Revisiting Worldview

Before we get started, just a note to let you know there’s a run-off poll for the June CSFF Top Tour Blogger Award. I went ahead and added it to the original Tour Wrap post. Please take time to vote, and if you didn’t read the eligible posts because you found the number daunting, we are now down to three bloggers, so you shouldn’t have any trouble perusing their articles. 😉

Now to the topic of worldview, but hang on. As those of you who visit here regularly already know, I have a way of making a short tale long! 😀

Five or so years ago, World magazine conducted a short story contest, but they specifically asked for stories written from a Christian worldview. A writer on the only email group I belonged to at the time send a note asking what we thought the editors meant by the term.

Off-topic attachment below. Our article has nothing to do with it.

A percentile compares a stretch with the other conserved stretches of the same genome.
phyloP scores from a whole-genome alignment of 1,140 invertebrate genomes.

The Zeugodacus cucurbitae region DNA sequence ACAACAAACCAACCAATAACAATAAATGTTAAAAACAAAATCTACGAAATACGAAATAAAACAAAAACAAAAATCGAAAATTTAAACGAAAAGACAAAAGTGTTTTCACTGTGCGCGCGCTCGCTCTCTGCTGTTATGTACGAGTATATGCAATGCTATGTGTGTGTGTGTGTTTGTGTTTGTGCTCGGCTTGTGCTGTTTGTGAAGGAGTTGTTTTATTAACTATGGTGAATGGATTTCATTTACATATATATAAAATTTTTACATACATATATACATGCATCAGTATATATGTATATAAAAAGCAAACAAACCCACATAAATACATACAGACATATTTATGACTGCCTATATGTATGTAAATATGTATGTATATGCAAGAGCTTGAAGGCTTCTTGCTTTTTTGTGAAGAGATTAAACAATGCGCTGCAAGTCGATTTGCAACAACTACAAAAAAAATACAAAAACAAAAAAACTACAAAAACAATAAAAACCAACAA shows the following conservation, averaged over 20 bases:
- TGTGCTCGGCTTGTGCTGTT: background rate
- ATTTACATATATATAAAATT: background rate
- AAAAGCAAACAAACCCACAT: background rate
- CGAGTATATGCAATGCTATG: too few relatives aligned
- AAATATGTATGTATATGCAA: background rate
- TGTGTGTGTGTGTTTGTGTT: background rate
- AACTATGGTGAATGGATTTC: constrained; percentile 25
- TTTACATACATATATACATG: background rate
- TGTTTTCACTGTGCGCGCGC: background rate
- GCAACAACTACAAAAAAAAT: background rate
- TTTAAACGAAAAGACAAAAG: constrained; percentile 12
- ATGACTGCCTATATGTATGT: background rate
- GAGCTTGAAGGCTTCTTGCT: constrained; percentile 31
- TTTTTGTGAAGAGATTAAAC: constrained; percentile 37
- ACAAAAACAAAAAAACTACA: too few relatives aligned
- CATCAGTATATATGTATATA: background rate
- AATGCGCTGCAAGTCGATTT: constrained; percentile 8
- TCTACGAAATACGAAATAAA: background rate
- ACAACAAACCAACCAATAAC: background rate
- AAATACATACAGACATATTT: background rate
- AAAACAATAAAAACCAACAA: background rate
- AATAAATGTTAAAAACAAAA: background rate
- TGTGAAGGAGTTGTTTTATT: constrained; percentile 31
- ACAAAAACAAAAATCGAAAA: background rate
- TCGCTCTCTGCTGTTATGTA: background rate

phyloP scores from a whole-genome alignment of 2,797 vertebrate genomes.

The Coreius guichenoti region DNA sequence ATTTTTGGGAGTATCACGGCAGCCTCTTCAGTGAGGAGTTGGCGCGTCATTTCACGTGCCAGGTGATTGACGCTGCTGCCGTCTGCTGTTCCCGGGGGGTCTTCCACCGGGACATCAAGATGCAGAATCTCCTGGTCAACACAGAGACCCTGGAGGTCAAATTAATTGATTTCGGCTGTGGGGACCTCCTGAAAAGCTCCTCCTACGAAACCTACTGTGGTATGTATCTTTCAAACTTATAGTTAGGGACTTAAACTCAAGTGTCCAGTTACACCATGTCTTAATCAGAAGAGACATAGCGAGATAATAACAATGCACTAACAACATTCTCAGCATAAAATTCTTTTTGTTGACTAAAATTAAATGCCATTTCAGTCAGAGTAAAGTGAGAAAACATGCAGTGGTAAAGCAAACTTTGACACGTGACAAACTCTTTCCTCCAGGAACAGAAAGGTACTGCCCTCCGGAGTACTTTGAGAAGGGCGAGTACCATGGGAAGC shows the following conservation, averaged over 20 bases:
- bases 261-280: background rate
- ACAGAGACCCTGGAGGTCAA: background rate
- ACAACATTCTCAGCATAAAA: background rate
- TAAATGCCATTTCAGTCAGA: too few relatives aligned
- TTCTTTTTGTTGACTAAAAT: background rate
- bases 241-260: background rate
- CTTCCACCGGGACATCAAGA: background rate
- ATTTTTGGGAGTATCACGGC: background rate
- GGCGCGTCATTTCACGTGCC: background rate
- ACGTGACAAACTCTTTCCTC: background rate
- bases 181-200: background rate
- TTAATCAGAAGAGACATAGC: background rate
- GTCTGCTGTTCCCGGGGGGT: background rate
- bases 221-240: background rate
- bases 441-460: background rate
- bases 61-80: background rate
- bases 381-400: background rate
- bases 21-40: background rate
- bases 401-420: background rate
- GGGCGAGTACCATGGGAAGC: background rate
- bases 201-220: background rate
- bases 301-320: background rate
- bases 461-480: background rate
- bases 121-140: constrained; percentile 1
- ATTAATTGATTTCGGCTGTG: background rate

So began a discussion that flourished for a time. In truth, I think it may be the most relevant discussion a Christian writer can enter. In essence, we are exploring how our Christianity plays out in our fiction.

It seems to me that we have seen an abundance of stories with overt Christianity. Most of the fiction sold in Christian bookstores would fall into this category, I’m guessing. The “worldview” trend seemed to foster a number of titles that took different approaches, however.

Some, I suggest, are of the “tacked on” variety. The stories have little to do with Christians or Christianity, but for the sake of the Christian audience the book is directed to, some Christian references are tacked on at some point in the story.

Another variety I call “clean fiction,” though it still flies under the banner of Christian. In reality, these stories are not very different from their secular cousins, but they don’t have bad language, explicit violence, or graphic sex.